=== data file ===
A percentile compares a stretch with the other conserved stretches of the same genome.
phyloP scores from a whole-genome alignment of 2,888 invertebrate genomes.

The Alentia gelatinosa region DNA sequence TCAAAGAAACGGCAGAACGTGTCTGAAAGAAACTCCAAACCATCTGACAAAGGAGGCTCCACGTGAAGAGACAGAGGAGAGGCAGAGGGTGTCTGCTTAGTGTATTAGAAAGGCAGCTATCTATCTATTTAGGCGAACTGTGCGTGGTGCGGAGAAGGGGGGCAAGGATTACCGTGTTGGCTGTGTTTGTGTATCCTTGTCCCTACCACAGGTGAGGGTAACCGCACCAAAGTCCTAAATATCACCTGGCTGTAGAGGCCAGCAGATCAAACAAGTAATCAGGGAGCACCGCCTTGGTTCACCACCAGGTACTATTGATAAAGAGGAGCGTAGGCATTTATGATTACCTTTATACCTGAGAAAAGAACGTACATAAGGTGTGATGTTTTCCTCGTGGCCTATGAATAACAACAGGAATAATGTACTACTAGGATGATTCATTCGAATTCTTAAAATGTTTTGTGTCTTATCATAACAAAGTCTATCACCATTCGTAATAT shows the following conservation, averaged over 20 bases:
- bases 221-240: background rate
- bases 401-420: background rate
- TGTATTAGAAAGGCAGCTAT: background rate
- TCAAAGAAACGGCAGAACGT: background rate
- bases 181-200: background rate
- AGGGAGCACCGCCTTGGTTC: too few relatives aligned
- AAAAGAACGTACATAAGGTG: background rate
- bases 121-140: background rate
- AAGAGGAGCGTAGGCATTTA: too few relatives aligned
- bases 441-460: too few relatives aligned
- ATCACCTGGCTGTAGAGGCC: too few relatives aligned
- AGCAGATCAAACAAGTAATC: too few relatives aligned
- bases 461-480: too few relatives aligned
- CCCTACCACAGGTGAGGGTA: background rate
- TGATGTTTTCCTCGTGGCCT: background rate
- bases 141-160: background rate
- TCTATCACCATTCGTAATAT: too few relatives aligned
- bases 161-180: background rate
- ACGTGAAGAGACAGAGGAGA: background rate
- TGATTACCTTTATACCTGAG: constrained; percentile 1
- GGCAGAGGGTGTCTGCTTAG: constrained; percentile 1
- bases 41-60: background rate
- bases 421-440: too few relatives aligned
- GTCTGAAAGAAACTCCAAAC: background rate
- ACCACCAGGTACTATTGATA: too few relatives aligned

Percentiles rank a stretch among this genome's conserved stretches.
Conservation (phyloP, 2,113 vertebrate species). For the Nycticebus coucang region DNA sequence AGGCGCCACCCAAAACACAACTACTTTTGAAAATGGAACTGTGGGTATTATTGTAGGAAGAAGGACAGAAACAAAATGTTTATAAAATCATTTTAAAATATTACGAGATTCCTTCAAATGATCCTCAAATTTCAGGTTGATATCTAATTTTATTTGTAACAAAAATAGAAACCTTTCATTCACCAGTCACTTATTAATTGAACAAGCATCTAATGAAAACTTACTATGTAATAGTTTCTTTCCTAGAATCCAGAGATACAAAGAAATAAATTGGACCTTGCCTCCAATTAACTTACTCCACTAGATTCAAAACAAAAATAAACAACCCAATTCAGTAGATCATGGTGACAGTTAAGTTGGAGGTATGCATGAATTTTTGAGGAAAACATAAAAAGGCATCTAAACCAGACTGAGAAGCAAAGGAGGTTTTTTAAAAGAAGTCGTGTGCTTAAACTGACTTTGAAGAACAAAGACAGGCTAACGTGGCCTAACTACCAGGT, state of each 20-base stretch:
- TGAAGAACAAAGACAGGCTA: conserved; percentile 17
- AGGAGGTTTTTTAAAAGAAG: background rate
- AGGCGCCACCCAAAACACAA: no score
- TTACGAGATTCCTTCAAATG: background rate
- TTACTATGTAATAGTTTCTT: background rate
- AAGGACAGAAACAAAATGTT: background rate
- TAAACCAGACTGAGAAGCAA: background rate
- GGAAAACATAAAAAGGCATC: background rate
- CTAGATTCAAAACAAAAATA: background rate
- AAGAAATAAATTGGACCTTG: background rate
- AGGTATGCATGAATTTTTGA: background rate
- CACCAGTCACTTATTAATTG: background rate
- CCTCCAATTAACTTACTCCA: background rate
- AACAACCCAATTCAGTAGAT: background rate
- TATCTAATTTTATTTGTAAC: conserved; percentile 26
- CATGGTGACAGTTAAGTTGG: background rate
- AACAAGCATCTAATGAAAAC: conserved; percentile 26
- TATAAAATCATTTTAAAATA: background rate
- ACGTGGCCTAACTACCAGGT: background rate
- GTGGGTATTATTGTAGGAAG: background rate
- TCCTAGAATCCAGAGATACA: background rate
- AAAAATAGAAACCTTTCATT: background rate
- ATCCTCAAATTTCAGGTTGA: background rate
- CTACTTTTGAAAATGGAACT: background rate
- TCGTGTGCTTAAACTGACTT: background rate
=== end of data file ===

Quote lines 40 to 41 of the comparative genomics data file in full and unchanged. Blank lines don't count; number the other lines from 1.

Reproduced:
- AAGAAATAAATTGGACCTTG: background rate
- AGGTATGCATGAATTTTTGA: background rate